Through simple, basic lessons and proper supervision of regulation competitive baseball, Williamstown Cal Ripken Baseball teaches skills, mental and physical development, and the basic ideals of sportsmanship and fair play. In adopting rules, in establishing standards, and in all planning, the primary consideration is the welfare of the children who participate.
The Bud Anderson Field facility includes a concession stand, a drinking fountain, and restrooms. Parking is available on Stetson Road. Visitors are reminded to be alert for bats thrown and balls thrown or hit from the field.
The infield soil area is covered with a special mixture of clay and small rounded pebbles that reduce bad ball hops and make the surface safer for sliding. Big league fields use the same mixture.
SPRING SEASON (Opening Day May 5th, 2018)
Grant League Division. Ages 4 - 6. A program to teach the fundamentals of hitting and fielding. Coaches will toss balls to the hitters, or the hitters will will hit the ball from a batting tee which is adjusted to a height that allows the batter to swing level. The primary goal is to begin to instruct young players in the fundamentals of baseball in a supportive team environment.
Rookie League Division. Ages 6-9. For inexperienced players designed to teach fundamental skills and build confidence as players begin to learn game strategy in a supportive environment of team competition with COACH PITCHING.
Minor League Division. Ages 8-11. Designed to reinforce basic skills taught in rookie league, build confidence as players and to further advance knowledge of game strategy in a supportive environment of team competition. This level will introduce KID PITCH and emphasize a more competitive atmosphere. Designed for children with basic baseball skills.
Major League Division. Ages 9-12. The most experienced level of Williamstown Cal Ripken Baseball. Players continue to build and refine skills while they apply game strategy in team competition with player pitching.
Important: Returning Tee Ball, Rookie and Minor league players, who wish to move up to the next level must attend a Player Orientation and Skills Assessment in March.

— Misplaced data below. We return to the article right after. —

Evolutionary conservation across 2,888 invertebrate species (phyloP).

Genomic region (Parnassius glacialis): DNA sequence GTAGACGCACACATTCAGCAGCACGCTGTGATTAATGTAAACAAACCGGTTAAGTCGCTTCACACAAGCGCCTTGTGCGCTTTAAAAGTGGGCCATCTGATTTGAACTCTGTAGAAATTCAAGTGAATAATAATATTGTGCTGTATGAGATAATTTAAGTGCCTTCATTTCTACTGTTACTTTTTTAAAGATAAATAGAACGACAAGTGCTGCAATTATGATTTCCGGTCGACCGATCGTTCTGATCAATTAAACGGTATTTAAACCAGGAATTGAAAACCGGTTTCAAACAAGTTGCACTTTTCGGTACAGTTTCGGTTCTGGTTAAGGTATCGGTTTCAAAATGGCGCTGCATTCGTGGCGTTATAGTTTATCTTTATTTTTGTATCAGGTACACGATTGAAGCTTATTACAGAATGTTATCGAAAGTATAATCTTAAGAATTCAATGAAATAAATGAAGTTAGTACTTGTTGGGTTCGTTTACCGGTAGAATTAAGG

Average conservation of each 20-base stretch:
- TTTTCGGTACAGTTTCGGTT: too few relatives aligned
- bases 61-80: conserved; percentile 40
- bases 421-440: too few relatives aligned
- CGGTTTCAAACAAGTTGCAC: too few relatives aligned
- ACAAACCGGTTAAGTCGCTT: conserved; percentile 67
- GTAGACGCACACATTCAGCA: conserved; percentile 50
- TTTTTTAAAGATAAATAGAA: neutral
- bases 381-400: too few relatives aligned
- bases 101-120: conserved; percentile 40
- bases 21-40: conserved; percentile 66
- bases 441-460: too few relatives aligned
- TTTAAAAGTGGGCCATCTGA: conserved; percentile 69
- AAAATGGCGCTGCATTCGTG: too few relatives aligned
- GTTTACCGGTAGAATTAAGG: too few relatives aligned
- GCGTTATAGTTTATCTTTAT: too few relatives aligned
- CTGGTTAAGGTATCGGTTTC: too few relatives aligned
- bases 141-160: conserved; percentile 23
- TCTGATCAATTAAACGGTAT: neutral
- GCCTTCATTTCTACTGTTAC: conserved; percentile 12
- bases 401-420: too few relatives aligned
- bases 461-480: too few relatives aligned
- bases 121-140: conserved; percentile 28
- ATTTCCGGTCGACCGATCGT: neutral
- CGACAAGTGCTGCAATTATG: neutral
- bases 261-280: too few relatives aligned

Cost*: $135 for 1 child, $90 for each additional child for majors/minors/rookies (2017 prices listed)
$55 for 1 child, $40 for each additional child for Tee Ball (2017 prices listed)
$225 maximum per family
*No child will be turned away or limited in participation because of a parent's/guardian's inability to pay a full fee.
Playing time and youth sports
Berkshire Eagle Sports columnist Tom Ryan began his February 20 column:
"Playing time is something that any of us who have played sports is all too familiar with. The two words bring smiles and joy to an athlete's face, or create sorrow and tears. At the high school level, playing time is an issue. Always will be. At the youth level, playing time is becoming more of an issue. Kids want to play. I say that they should."
Tom made some informal surveys of players while watching youth games. Here is some of what the kids said was most important to them:
"Kids just want to play." "They do it for the love of the game, but there must be some reward. Playing time is that reward."
"Kids want to learn and improve. When I was a kid, I had a coach who sat us down before the season fired up and made us one promise: Over the course of the season, he would make each of us a better player than we were at the start."
"For many of us, of course, sports is about winning. As I talked with the kids, though, I realized I was the one who had to bring that word up." "Not one of the 50 or so kids I talked to used the word winning once. Now, many of you coaches may say, 'Not my kids; they want to win.'" "When I asked them, though, none of them said that winning mattered. Of course, they don't enjoy losing either. But unlike the grown-ups, the bummer for them lasts all of five minutes."
"In any event, it's time for all of us to look carefully at the true meaning of youth sports. We're not talking about Lebron James here. We're talking about kids playing ball. They should be having a ball as well."
Williamstown Cal Ripken Baseball
Our league adopted an equity playing time policy before the 2002 season. The policy provides an opportunity for each child to play one-half of each game and one full game per week. The policy was adopted for two principal reasons. First, we realized that some children were quitting baseball because they sat the bench 4 out of 6 innings. Second, we acknowledged that children need to play to improve their skills and confidence as individuals, and as a team.
The policy was a no brainer for children and parents. Most coaches embraced the policy, and, not surprisingly, their players have returned this year. Tom Ryan has it right: playing time (and playing time in different field positions) is more important to children than winning games. Your support will take us closer to our goal that all children will have a ball while learning to play ball.